There is a letter to the editor in the local newspaper, complaining of an art show using condoms as material:

"No wonder our women and children aren't safe in the streets." I get into a discussion of the death penalty with a friend of mine, a friend who loves both my children and knows nothing of what has happened to us in the past year. "But surely, some people should die," she says, with great heat. "Child molesters should die, don't you think?"

Maybe I don't know anything anymore. The center doesn't hold for me now. For months I've woken at night and felt myself sink into a swamp of guilt and shame, wondering how we could have not known, how it could have happened here, in the house, while we suspected nothing.

My husband is almost paralyzed with remorse, convinced somehow his tame and well-hidden collection of naked-lady pictures is at fault. We seem unable to even consider making love anymore. Neither of us knows how to talk to our children now. I don't know the line between minimizing the hurt and making it worse, between fueling the fears and guilt and hiding them.

There is more to our son's therapy than the Wednesday group. There are polygraphs and psychological tests and questionnaires. He is in peer group therapy, where he learns a new vocabulary. He speaks off- handedly about "offending" people in a whole new way than that phrase is usually meant. He's learning about "ownership" and "restitution" and "errors of thought." My own focus is on Wednesdays, when the other parents sometimes stammer the same concerns, the same shames. ("How could we have not known?")

One father blames his son's collection of rap music. A grandmother complains of the "plague of sex" on television. All the boys are from heterosexual families, all but our case involved heterosexual abuse, but one parent still insists the cause is "homosexuality."

+ + + + + + + + +

After he spent three weeks in detention, we had a trial on the issue of custody, attended by social workers, a psychiatrist and a bevy of lawyers arguing on our behalf. With their help, our son was allowed to return home.

Three months later, we had a trial on the criminal charges, the felony charges that cannot ever be expunged from his record, that will haunt him for the rest of his life. Several lawyers had warned us about the district attorney. "He's a maniac on sex charges," one told us.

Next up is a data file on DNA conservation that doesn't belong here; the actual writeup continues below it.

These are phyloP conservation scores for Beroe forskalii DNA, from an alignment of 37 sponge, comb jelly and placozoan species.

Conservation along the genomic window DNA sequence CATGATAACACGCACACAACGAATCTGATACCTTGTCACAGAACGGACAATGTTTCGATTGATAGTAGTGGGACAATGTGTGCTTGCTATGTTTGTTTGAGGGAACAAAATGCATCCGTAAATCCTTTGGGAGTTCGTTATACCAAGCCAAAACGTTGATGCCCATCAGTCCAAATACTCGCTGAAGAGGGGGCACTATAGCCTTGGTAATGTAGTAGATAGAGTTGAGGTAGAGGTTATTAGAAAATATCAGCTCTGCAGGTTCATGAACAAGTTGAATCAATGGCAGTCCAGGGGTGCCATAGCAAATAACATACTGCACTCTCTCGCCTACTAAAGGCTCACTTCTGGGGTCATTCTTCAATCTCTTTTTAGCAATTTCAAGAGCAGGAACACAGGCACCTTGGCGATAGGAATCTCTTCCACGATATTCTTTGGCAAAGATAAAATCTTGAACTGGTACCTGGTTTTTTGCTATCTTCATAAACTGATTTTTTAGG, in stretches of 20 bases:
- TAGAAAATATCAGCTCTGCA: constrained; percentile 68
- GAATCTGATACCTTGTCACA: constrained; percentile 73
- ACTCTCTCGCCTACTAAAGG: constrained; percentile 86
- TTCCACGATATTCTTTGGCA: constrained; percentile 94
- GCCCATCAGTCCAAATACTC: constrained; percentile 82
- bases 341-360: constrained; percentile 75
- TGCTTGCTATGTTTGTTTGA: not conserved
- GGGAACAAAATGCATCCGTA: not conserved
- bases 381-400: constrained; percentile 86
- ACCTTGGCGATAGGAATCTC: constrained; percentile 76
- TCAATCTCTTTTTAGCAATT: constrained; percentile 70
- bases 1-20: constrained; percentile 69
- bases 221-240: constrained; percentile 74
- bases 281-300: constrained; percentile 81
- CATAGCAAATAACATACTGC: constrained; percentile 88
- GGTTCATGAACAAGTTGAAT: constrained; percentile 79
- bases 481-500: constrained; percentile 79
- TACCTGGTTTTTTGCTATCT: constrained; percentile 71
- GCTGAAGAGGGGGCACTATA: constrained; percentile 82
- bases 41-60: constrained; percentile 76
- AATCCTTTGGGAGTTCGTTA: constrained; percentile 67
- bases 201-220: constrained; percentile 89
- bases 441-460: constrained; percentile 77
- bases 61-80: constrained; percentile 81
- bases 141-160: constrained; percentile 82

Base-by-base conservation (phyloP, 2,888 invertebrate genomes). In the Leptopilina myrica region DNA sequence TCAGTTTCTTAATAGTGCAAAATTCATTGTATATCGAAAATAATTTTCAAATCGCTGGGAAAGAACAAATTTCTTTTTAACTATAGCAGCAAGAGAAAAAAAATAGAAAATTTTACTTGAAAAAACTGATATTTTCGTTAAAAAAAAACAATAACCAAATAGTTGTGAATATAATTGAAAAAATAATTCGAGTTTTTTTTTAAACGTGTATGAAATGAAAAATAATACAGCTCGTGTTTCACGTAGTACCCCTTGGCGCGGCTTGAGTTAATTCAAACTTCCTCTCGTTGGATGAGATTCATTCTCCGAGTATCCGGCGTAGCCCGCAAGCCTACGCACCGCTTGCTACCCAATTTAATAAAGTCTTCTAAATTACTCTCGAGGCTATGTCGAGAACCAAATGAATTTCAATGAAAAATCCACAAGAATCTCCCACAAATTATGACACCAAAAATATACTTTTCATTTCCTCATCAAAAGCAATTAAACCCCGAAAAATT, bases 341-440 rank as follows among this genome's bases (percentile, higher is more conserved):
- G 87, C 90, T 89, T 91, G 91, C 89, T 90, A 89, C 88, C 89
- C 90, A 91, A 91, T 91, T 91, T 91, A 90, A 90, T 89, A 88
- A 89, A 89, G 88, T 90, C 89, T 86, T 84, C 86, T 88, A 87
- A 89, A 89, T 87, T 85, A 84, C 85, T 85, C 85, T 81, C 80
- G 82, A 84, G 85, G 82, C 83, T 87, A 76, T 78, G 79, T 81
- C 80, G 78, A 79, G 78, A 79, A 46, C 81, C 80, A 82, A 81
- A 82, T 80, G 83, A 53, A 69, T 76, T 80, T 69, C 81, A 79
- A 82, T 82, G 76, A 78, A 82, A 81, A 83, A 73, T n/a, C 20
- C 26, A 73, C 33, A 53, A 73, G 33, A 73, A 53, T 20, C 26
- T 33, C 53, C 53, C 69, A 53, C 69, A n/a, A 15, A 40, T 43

We were never even introduced to him. We had not been interviewed. He knew nothing of our backgrounds, educations, professions, our philosophy of parenting, religious beliefs or lifestyle. None of this was deemed relevant. At the trial he was vehement, emotional, personal. He spoke passionately to the judge about our "conflicts of loyalty," that our efforts to regain custody of the one child made it clear we couldn't care for the other. I sat there in shock and disbelief (yes, at that late date) and scribbled notes at our own lawyer, tearing into the paper with the point of my pencil.

"That," the DA said, pointing at me, "is a parent who blames the victim."

How in the world, I wondered blankly, do other families manage? How do the other people mingling in the lobby manage? The single mothers with toddlers, the less skilled and educated, the ones with no savings account to pay for lawyers? The other parents seem resigned to long waits and confusion; they seem to have used up thei assertiveness long ago.

Our son was sentenced to "time served," a closely supervised probation until he reaches the age of 18, and two years of therapy. He was given dire warnings of what would happen if he made any mistakes at all. The DA vowed to appeal, a vow he has kept, and we still wait our last turn in court.

"Thank you, your honor," mumbled our son, when his lawyer prodded him.

"Thank you," I said.

+ + + + + + + + +

Everything has changed. Our family looks the same. Only a few people know what has happened. But we are bruised and lost, and this town I've loved living in feels corrupt to me now.

The victim has at last been noticed, and is also in therapy -- not a group or therapist of our choice, but one chosen by the court. He has been interviewed over and over and over, and has offered no new memories, no new disclosures, no new details. He openly worries about being "taken away." Has this helped him, this disclosing, this chaos? I have the terrible knowledge that he has permanently changed.

He believes now, somewhere deep, that his pleasure in being touched was itself bad, that because that touch was forbidden, he himself is bad, that the disruptions and upsets of the last year are somehow his fault, the fault of his finding pleasure. It doesn't matter how many times we or anyone tell him different.